Recently Atlantic salmon seems to be a very hot topic amongst local anglers, especially those in the south of the state in the D'Entrecasteaux area. Northern anglers should take a close look at the Tamar as there are opportunities here as well.
The recent "great escape" has provided a perfect opportunity for fresh and saltwater anglers alike to experience some truly memorable sport. Tasmania's pristine, clean and cool waters are the perfect nursery for the Atlantic Salmon and as our local fish farms produce more and more fresh quality seafood it is a fact that there are going to be tangible consequences.
Another day with heavy cloud cover and strong gusty South Easterly winds wasn't keeping me home today, the Meander River level was sitting on 78cms which was still too high for safe wading the fast water in the upper reaches but reasonably okay for the lower reaches. Where I fished today was a mix of very clear fast to medium flowing water that I had to take it slow and easy in, one slip and I would have been in a bit of trouble. The river bottom is very rocky and slippery underfoot and it's easy to take a tumble or be spun around in the fast water runs, it's not an area for the inexperienced fisher person. It is okay for fishing from the rocky river banks, but not when one had to cross the river four times like I did today. Before I could even wet a line I had a six hundred meter walk to reach my entry point. This one and a half to two kilometres of river I fished today is one I only fish two or three times each trout season mainly because of the distance I have walking to the river. It's not that I mind the walk at all, it's when I've finished fishing this rocky, slippery river over a long distance my body is knackered. Once out of the river I then have approx a two and a half kilometre walk back to the car.
** Here's how my trout fishing session went :
Beautiful weather conditions forecast today had me heading off to the Meander River for a spin session, the river was running much higher than I liked but I was well overdue to have a fish in it. It wasn't an early start at all, it was just on ten thirty when I hit the river, the water temperature was a low four degrees which wasn't good to see. It was also running at 75cms which is 15cms higher to make for much easier wading conditions, care is a must in most fast water runs when it's running at this level. I would have liked to have given the fast water runs above the main road bridge but it wasn't safe enough for my liking so I had to settle for fishing a lower stretch of the river where it was much safer. My lure of choice was a Mepps #1 Aglia Furia, a great all round inline spinner that works well on the trout in most of the larger rivers I fish.
It was back to the Meander fast waters again this morning for another spin session to see if I can add a few more trout to my season's tally of 370 trout. I wasn't intending to fish the fast waters today mainly because of the right hip but then decided what the heck get in there and see how you go, if fishing there aggravates it then I'll get out and head to the slower flowing waters. The conditions were quite overcast and a cool six degrees when I hit the clear flowing river at 10:10am, the water temp was sitting on ten degrees and it was cold on the legs too. I started the session off with a small #00 White Miller Bug spinner, it's not a colour I would normally start off using but I wanted to see how it would perform in the dull conditions and clear water. Well, not a lot happened for around fifteen minutes or so before a cast directly upstream into a flat water a small brown took it. Two head shakes from that little brown and it was gone, it tossed the White Miller as quick as it took it.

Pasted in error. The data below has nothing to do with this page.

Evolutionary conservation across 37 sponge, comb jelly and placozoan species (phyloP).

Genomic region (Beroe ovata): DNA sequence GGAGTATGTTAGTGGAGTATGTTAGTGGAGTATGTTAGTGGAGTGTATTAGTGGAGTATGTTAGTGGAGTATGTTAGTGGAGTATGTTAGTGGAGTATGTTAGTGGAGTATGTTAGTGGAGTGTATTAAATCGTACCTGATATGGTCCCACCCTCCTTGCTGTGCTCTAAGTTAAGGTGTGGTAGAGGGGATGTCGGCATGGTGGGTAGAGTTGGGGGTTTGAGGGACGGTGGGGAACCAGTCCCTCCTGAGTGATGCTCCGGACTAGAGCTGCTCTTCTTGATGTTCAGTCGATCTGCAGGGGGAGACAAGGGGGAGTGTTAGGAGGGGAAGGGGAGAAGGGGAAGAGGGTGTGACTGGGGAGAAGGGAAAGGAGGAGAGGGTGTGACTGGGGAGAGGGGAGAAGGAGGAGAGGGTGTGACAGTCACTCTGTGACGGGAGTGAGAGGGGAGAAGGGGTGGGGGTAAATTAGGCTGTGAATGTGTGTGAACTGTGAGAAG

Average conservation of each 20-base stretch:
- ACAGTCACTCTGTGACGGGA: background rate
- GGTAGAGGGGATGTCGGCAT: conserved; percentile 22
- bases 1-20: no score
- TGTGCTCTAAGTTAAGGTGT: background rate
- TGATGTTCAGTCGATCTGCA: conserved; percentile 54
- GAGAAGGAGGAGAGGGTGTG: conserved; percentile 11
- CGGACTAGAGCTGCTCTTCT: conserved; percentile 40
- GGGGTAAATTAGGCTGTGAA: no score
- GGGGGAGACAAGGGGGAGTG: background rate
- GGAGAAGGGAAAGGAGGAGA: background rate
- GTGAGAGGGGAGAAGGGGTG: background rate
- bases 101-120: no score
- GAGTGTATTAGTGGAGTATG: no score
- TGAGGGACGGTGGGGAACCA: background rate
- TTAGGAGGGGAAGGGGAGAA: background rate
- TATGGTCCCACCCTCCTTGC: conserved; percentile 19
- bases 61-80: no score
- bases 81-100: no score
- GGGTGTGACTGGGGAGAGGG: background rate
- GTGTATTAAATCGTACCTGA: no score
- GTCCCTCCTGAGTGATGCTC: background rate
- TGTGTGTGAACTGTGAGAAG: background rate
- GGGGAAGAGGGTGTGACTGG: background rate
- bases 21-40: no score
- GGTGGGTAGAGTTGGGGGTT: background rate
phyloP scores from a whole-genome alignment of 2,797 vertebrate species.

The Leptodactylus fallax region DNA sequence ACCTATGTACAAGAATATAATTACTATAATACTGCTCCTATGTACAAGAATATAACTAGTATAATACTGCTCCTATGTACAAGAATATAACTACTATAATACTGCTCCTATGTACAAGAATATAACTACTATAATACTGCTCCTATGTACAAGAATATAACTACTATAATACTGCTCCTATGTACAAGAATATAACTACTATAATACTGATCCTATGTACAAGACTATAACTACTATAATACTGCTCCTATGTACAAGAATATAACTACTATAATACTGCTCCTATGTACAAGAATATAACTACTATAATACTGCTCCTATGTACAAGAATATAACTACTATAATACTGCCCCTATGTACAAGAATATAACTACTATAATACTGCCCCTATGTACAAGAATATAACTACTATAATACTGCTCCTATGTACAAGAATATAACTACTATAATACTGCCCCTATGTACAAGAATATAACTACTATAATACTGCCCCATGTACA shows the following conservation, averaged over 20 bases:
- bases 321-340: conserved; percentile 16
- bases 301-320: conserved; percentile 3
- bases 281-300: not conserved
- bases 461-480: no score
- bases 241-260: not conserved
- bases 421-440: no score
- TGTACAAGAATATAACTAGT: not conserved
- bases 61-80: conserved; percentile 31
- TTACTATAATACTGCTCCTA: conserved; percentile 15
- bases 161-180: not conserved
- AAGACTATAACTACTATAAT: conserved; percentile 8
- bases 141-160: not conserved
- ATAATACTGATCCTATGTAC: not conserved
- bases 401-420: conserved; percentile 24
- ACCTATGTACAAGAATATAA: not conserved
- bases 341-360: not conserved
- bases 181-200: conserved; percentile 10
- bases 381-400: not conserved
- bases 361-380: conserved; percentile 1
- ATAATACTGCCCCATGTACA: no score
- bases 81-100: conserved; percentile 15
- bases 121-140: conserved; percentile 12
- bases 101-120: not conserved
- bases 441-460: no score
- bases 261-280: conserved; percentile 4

After missing out not having a spin session yesterday, this afternoon I decided to head back to the fast waters of the Meander River. It was 2:25pm when I hit the water in what was perfect weather conditions with a light breeze and patches of scattered cloud.
The river level was a little lower than my last trip here, it was still running nice and clear, lure of choice for starters was the #1 Stone Fly Bug spinner. The first area I fished was a large wide deep stretch of medium flowing water, it was here I had a follow from a nice brown.
After having such a great fast water spin session a few days ago I headed back to the Meander to have another crack at getting a double figure catch. This time it was a mid morning start, a morning that had clear skies, light breeze and a temperature of 22 degrees later in the day.
It was 9:45 am when I hit the river above the Chestnut Road Bridge to fish a long nice stretch of fast water, the first thing I noticed was green algae covering the most of the river bottom. Soon as I had seen that I knew then and there it wasn't going to be a good day on the trout here. I did fish around four hundred meters of river without seeing a trout so headed back to the car and drove to the fast waters in the upper Meander River.